The Matrix is arguably one of the greatest modern science fiction universes. In addition to the original trilogy of movies, there's a collection of short animated stories, a video game franchise, and comic books. It's little wonder dedicated fans still fervently watch the original trilogy and come up with The Matrix theories decades after the first film debuted in theaters. Given the complex mythology and symbolism present in the films, it makes sense some of these fan theories about The Matrix are kind of crazy.
Most The Matrix conspiracy theories stem from the complicated plot and deep themes permeating the franchise. The second and third movies, some elements of which seem to contradict information provided in the original film, are a source of many of these theories; each spends a significant portion of its runtime diving deep into the philosophical underpinnings of the series (many would say at the expense of the quality of the films). And if the movies aren't enough, you've also got fan theories from The Matrix series.
That the Internet was first beginning its dominance of cultural discourse when the original Matrix trilogy came out meant viewers had the chance to discuss ideas about The Matrix mysteries online. This environment gave birth to some compelling fan theories that hope to explain some of the more confusing moments from the franchise.
One of the most puzzling things from The Matrix is how Cypher is able to meet up with the agents to betray the rest of his crew. It seems like it would be difficult to plug yourself into the simulation using the standard setup, and someone would surely notice him broadcasting a signal. Reddit user davidsmeaton came up with a solution to this conundrum involving the Women in the Red Dress and Mouse.
It’s clear Mouse is open to the idea of letting the rest of the crew spend time with his female creation, as he asks neo if he wants him to arrange a meeting. Cypher may have taken Mouse up on this offer as a way of getting plugged in. He could then load himself into the Matrix without raising suspicions or being detected, possibly having asked Mouse to not watch over proceedings, so he could have some privacy. This freed up time for Cypher to then meet up with Agent Smith and arrange his scheme.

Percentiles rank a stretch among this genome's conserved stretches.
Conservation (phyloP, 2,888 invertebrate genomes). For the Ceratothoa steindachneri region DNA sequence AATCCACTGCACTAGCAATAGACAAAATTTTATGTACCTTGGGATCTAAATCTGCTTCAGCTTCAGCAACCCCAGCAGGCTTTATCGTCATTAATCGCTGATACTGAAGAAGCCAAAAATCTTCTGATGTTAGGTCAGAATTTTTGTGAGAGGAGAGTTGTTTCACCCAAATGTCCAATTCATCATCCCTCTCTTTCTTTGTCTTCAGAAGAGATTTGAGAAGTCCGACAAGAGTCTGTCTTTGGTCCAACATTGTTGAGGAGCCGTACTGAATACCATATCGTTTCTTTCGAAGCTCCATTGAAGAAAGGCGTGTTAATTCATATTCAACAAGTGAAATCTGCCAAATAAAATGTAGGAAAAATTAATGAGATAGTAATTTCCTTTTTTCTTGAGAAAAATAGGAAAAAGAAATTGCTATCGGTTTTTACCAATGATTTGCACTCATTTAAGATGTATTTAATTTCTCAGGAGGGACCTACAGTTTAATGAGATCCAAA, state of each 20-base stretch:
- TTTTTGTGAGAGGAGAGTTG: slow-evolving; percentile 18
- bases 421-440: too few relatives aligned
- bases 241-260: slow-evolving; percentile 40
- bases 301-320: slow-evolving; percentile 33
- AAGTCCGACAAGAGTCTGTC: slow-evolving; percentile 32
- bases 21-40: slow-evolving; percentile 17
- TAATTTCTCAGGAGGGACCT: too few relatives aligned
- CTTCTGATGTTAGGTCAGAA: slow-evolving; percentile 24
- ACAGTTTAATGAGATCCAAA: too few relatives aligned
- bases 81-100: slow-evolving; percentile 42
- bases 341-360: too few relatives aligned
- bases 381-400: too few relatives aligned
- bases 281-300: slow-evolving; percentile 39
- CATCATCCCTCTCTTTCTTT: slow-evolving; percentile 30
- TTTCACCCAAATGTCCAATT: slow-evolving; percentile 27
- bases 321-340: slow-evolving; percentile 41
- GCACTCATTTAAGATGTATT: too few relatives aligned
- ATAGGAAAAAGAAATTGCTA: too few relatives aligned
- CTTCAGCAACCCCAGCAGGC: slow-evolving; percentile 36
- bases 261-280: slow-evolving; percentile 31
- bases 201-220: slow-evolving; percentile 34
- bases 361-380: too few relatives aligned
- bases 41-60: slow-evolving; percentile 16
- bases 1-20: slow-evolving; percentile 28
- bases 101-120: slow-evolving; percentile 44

Although it's never explicitly explained in the movies, Reddit user RuafaolGaiscioch believes the Matrix is a relatively small simulation. After all, humans had fought a devastating war with the machines and there may not have been many survivors. This would make recreating the entire world a waste for just tens of millions of people.
Instead, it appears as if the Matrix is one large city with some surrounding geographical areas. To back up this claim, the theorist uses quotes from characters when they refer to locations such as “the freeway” or “the mountains.” These terms are generic, rather than specific, suggesting they might be the only freeway and mountains in the Matrix.
One of the main problems many people had with the Matrix trilogy was the central claim that machines enslaved humans so they could use their bodies as a form of energy. Not only would hyper-intelligent machines be able to get other sources of energy without needing to build a huge simulated world; human bodies would be an ineffective way to get power.
Redditor hungrybackpack suggests machines may be using humans more as organic computers to provide processing power. Each human would act as a biological CPU that could then be used to by the machines, with the simulation acting as a sort of interface.
This theory, which became well known following the release of The Matrix Reloaded, argues the real world shown in the movies is another level of the computer simulation from which characters like Morpheus were allegedly freed. The red pill taken by those wishing to leave the Matrix doesn't cause them to be physically ejected from the system, but instead takes them a new destination the machines control. This gives the illusion of having escaped. It's called the "Matrix within a Matrix" theory.
The theory accounts for a number of logic discrepancies in the series, such as Neo using some of his powers outside the Matrix, and Agent Smith being able to control Bane after he left the Matrix.